No application shall be entitled to the benefit of an earlier filed provisional application under this subsection unless an amendment containing the specific reference to the earlier filed provisional application is submitted at such time during the pendency of the application as required by the Director. The Director may consider the failure to submit such an amendment within that time period as a waiver of any benefit under this subsection. The Director may establish procedures, including the payment of a surcharge, to accept an unintentionally delayed submission of an amendment under this section during the pendency of the application. (Emphasis added.)
The court in Fontijn held that 35 U.S.C. 251 was sufficiently broad to correct a patent where the applicant failed to assert or failed to perfect a claim for foreign priority during the prosecution of the original application even though 35 U.S.C. 119(b) at that time required a claim and a certified copy of the foreign application to be filed before the patent is granted. Similarly, the Office may grant a reissue for adding or correcting a benefit claim under 35 U.S.C. 119(e) that requires the benefit claim to a provisional application be submitted during the pendency of the application.
Correction of failure to adequately claim benefit under 35 U.S.C. 120 in an earlier filed copending U.S. patent application was held a proper ground for reissue. Sampson v. Comm’r Pat., 195 USPQ 136, 137 (D.D.C. 1976). If the utility or plant application which became the patent to be reissued was filed on or after November 29, 2000, the reissue applicant must file a petition for an unintentionally delayed priority claim under 37 CFR 1.78(a)(3) in addition to filing a reissue application. See MPEP § 201.11. For treatment of an error involving disclaimer of a benefit claim under 35 U.S.C. 120, see MPEP § 1405. If the utility or plant application which became the patent to be reissued was filed before November 29, 2000 and therefore, not subject to the eighteen-month publication (e.g., one of the categories set forth in 37 CFR 1.78(a)(2)(ii)(A) – (C)), a petition for an unintentionally delayed benefit claim under 37 CFR 1.78(a)(3) would not be required to add/correct the benefit claim in the reissue application. This is so, even if the reissue application was filed on or after November 29, 2000. On the other hand, if applicant fails to file an amendment to add a claim for benefit of a prior-filed reissue application in a later-filed reissue application within the time period set forth in 37 CFR 1.78(a)(2), then a petition for an unintentionally delayed benefit claim under 37 CFR 1.78(a)(3) along with the surcharge set forth in 37 CFR 1.17(t) would be required if the later-filed reissue application is a utility or plant application filed on or after November 29, 2000 irrespective of whether the original application which became the original patent was filed before November 29, 2000. This is because the benefit claim is between the later-filed reissue application and the prior-filed reissue application and the benefit claim is not being added to make a correction as to a benefit of the original patent.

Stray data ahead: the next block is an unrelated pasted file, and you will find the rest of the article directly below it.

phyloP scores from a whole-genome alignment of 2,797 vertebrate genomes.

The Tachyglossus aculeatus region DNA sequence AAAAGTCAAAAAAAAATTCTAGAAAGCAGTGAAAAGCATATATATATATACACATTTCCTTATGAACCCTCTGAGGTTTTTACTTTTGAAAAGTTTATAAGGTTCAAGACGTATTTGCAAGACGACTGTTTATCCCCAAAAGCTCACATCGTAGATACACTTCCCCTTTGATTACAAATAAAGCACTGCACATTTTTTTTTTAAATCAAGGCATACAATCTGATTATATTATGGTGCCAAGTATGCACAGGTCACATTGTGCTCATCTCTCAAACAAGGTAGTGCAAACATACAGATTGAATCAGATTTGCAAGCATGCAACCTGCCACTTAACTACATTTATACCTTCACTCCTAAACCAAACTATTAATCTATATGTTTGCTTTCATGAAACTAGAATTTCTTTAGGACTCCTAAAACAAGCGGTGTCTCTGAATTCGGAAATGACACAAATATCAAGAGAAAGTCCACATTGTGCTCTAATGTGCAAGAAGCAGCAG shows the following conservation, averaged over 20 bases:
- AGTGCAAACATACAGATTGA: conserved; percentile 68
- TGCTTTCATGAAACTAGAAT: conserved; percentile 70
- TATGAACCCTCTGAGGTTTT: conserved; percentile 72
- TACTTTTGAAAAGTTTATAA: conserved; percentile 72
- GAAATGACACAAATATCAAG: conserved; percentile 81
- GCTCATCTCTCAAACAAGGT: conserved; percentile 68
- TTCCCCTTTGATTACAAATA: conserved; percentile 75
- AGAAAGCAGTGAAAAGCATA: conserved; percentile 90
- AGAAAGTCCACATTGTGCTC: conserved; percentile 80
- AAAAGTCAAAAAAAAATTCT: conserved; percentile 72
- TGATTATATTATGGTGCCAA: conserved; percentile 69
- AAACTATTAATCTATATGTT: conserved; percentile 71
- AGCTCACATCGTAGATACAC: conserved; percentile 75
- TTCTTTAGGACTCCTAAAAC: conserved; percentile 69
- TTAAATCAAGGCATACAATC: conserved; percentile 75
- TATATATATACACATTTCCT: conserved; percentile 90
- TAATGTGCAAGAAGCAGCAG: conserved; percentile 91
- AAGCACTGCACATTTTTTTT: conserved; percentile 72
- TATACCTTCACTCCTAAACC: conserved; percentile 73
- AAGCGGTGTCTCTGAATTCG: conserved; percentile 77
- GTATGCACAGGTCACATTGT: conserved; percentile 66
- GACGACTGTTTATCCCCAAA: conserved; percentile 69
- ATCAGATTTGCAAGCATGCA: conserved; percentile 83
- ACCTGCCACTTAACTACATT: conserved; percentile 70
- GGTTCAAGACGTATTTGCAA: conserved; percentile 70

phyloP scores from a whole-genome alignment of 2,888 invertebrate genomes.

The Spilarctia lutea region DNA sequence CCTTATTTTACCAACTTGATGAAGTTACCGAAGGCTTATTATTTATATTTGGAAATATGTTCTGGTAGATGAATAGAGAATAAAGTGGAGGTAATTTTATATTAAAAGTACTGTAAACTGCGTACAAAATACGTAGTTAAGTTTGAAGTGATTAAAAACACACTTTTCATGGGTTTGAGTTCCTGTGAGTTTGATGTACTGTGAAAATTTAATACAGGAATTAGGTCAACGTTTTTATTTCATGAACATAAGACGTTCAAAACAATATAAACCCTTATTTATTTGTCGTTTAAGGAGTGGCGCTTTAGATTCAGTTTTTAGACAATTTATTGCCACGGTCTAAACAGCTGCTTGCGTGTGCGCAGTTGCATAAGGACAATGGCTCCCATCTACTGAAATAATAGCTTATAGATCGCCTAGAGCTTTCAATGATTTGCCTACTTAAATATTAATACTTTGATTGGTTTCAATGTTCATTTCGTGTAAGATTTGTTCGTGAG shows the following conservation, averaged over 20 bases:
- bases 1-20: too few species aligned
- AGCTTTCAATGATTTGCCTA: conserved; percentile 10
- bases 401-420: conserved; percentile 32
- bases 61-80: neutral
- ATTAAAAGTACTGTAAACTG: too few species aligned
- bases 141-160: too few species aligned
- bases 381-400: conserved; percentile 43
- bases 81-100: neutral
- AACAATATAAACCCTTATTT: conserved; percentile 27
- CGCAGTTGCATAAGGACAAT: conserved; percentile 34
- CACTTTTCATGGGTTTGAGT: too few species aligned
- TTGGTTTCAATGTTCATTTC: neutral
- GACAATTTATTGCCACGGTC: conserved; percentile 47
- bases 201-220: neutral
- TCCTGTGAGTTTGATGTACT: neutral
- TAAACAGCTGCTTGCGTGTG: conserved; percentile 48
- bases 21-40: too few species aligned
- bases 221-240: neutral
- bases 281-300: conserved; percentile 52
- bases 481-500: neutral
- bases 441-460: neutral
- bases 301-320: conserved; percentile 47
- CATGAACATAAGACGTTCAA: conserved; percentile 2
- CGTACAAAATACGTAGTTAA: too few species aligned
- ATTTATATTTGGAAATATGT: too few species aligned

A reissue may be based on a drawing correction that is substantive in nature, because such a correction qualifies as correcting an "error" under 35 U.S.C. 251 that may properly be deemed to render the patent wholly or partly inoperative. A reissue application cannot be based on a non-substantive drawing change, such as a reference numeral correction or addition, the addition of shading, or even the addition of an additional figure merely to "clarify" the disclosure. Non-substantive drawing changes may, however, be included in a reissue application that corrects at least one substantive "error " under 35 U.S.C. 251.